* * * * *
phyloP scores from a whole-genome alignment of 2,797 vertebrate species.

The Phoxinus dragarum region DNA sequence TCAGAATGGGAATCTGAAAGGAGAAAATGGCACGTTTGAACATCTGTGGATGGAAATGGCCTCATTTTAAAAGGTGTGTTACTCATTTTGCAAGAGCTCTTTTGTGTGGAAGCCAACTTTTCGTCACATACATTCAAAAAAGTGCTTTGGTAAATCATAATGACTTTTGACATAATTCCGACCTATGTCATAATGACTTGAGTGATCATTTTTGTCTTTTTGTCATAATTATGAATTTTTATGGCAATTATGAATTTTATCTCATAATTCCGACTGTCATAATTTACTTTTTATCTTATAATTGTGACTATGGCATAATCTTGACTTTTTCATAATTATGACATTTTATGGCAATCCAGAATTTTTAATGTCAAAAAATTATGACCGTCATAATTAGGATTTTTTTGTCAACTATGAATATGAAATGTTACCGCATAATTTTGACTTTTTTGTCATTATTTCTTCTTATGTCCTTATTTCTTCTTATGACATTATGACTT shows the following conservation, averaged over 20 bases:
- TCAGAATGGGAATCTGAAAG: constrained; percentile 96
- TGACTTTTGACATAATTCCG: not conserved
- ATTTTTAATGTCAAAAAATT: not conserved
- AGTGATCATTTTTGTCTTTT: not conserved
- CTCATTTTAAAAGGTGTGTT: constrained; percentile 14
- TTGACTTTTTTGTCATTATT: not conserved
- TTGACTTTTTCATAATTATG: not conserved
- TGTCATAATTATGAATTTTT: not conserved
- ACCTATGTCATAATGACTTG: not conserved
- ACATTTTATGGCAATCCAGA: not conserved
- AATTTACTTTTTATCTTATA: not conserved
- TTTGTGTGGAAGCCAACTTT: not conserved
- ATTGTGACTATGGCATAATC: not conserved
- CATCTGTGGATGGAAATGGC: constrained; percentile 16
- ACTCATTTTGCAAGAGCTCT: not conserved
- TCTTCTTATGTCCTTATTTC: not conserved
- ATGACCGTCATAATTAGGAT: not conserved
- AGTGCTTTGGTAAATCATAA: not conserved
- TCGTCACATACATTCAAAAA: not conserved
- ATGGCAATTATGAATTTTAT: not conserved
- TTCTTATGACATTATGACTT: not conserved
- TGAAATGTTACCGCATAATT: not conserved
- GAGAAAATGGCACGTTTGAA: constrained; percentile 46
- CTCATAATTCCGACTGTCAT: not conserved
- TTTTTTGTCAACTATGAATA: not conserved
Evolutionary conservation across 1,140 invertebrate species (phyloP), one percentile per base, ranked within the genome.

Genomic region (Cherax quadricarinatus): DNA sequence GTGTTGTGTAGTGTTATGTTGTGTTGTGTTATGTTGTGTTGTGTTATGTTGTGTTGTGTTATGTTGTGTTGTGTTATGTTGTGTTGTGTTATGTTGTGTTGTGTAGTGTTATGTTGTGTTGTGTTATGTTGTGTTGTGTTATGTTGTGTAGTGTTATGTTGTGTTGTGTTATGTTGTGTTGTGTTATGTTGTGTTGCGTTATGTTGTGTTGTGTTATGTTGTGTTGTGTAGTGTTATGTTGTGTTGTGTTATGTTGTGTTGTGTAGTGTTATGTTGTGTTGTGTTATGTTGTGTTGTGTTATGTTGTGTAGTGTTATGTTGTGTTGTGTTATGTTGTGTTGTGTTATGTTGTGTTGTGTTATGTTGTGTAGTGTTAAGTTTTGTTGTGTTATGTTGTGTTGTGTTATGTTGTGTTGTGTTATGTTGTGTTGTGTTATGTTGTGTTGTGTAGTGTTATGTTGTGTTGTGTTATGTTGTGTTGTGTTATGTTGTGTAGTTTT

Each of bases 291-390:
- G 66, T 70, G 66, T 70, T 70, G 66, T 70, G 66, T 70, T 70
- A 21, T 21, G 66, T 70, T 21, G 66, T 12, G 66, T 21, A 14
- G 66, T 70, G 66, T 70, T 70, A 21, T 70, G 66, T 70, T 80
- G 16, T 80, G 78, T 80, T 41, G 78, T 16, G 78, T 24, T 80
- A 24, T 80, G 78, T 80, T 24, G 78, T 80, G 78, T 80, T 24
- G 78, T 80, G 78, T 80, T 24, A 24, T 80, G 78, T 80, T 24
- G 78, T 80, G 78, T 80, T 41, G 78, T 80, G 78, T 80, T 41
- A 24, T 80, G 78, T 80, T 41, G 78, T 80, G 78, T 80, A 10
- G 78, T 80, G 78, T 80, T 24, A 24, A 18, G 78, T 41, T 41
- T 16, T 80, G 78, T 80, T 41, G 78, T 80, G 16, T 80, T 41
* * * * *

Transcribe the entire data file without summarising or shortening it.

phyloP scores from a whole-genome alignment of 2,797 vertebrate species.

The Phoxinus dragarum region DNA sequence TCAGAATGGGAATCTGAAAGGAGAAAATGGCACGTTTGAACATCTGTGGATGGAAATGGCCTCATTTTAAAAGGTGTGTTACTCATTTTGCAAGAGCTCTTTTGTGTGGAAGCCAACTTTTCGTCACATACATTCAAAAAAGTGCTTTGGTAAATCATAATGACTTTTGACATAATTCCGACCTATGTCATAATGACTTGAGTGATCATTTTTGTCTTTTTGTCATAATTATGAATTTTTATGGCAATTATGAATTTTATCTCATAATTCCGACTGTCATAATTTACTTTTTATCTTATAATTGTGACTATGGCATAATCTTGACTTTTTCATAATTATGACATTTTATGGCAATCCAGAATTTTTAATGTCAAAAAATTATGACCGTCATAATTAGGATTTTTTTGTCAACTATGAATATGAAATGTTACCGCATAATTTTGACTTTTTTGTCATTATTTCTTCTTATGTCCTTATTTCTTCTTATGACATTATGACTT shows the following conservation, averaged over 20 bases:
- TCAGAATGGGAATCTGAAAG: constrained; percentile 96
- TGACTTTTGACATAATTCCG: not conserved
- ATTTTTAATGTCAAAAAATT: not conserved
- AGTGATCATTTTTGTCTTTT: not conserved
- CTCATTTTAAAAGGTGTGTT: constrained; percentile 14
- TTGACTTTTTTGTCATTATT: not conserved
- TTGACTTTTTCATAATTATG: not conserved
- TGTCATAATTATGAATTTTT: not conserved
- ACCTATGTCATAATGACTTG: not conserved
- ACATTTTATGGCAATCCAGA: not conserved
- AATTTACTTTTTATCTTATA: not conserved
- TTTGTGTGGAAGCCAACTTT: not conserved
- ATTGTGACTATGGCATAATC: not conserved
- CATCTGTGGATGGAAATGGC: constrained; percentile 16
- ACTCATTTTGCAAGAGCTCT: not conserved
- TCTTCTTATGTCCTTATTTC: not conserved
- ATGACCGTCATAATTAGGAT: not conserved
- AGTGCTTTGGTAAATCATAA: not conserved
- TCGTCACATACATTCAAAAA: not conserved
- ATGGCAATTATGAATTTTAT: not conserved
- TTCTTATGACATTATGACTT: not conserved
- TGAAATGTTACCGCATAATT: not conserved
- GAGAAAATGGCACGTTTGAA: constrained; percentile 46
- CTCATAATTCCGACTGTCAT: not conserved
- TTTTTTGTCAACTATGAATA: not conserved
Evolutionary conservation across 1,140 invertebrate species (phyloP), one percentile per base, ranked within the genome.

Genomic region (Cherax quadricarinatus): DNA sequence GTGTTGTGTAGTGTTATGTTGTGTTGTGTTATGTTGTGTTGTGTTATGTTGTGTTGTGTTATGTTGTGTTGTGTTATGTTGTGTTGTGTTATGTTGTGTTGTGTAGTGTTATGTTGTGTTGTGTTATGTTGTGTTGTGTTATGTTGTGTAGTGTTATGTTGTGTTGTGTTATGTTGTGTTGTGTTATGTTGTGTTGCGTTATGTTGTGTTGTGTTATGTTGTGTTGTGTAGTGTTATGTTGTGTTGTGTTATGTTGTGTTGTGTAGTGTTATGTTGTGTTGTGTTATGTTGTGTTGTGTTATGTTGTGTAGTGTTATGTTGTGTTGTGTTATGTTGTGTTGTGTTATGTTGTGTTGTGTTATGTTGTGTAGTGTTAAGTTTTGTTGTGTTATGTTGTGTTGTGTTATGTTGTGTTGTGTTATGTTGTGTTGTGTTATGTTGTGTTGTGTAGTGTTATGTTGTGTTGTGTTATGTTGTGTTGTGTTATGTTGTGTAGTTTT

Each of bases 291-390:
- G 66, T 70, G 66, T 70, T 70, G 66, T 70, G 66, T 70, T 70
- A 21, T 21, G 66, T 70, T 21, G 66, T 12, G 66, T 21, A 14
- G 66, T 70, G 66, T 70, T 70, A 21, T 70, G 66, T 70, T 80
- G 16, T 80, G 78, T 80, T 41, G 78, T 16, G 78, T 24, T 80
- A 24, T 80, G 78, T 80, T 24, G 78, T 80, G 78, T 80, T 24
- G 78, T 80, G 78, T 80, T 24, A 24, T 80, G 78, T 80, T 24
- G 78, T 80, G 78, T 80, T 41, G 78, T 80, G 78, T 80, T 41
- A 24, T 80, G 78, T 80, T 41, G 78, T 80, G 78, T 80, A 10
- G 78, T 80, G 78, T 80, T 24, A 24, A 18, G 78, T 41, T 41
- T 16, T 80, G 78, T 80, T 41, G 78, T 80, G 16, T 80, T 41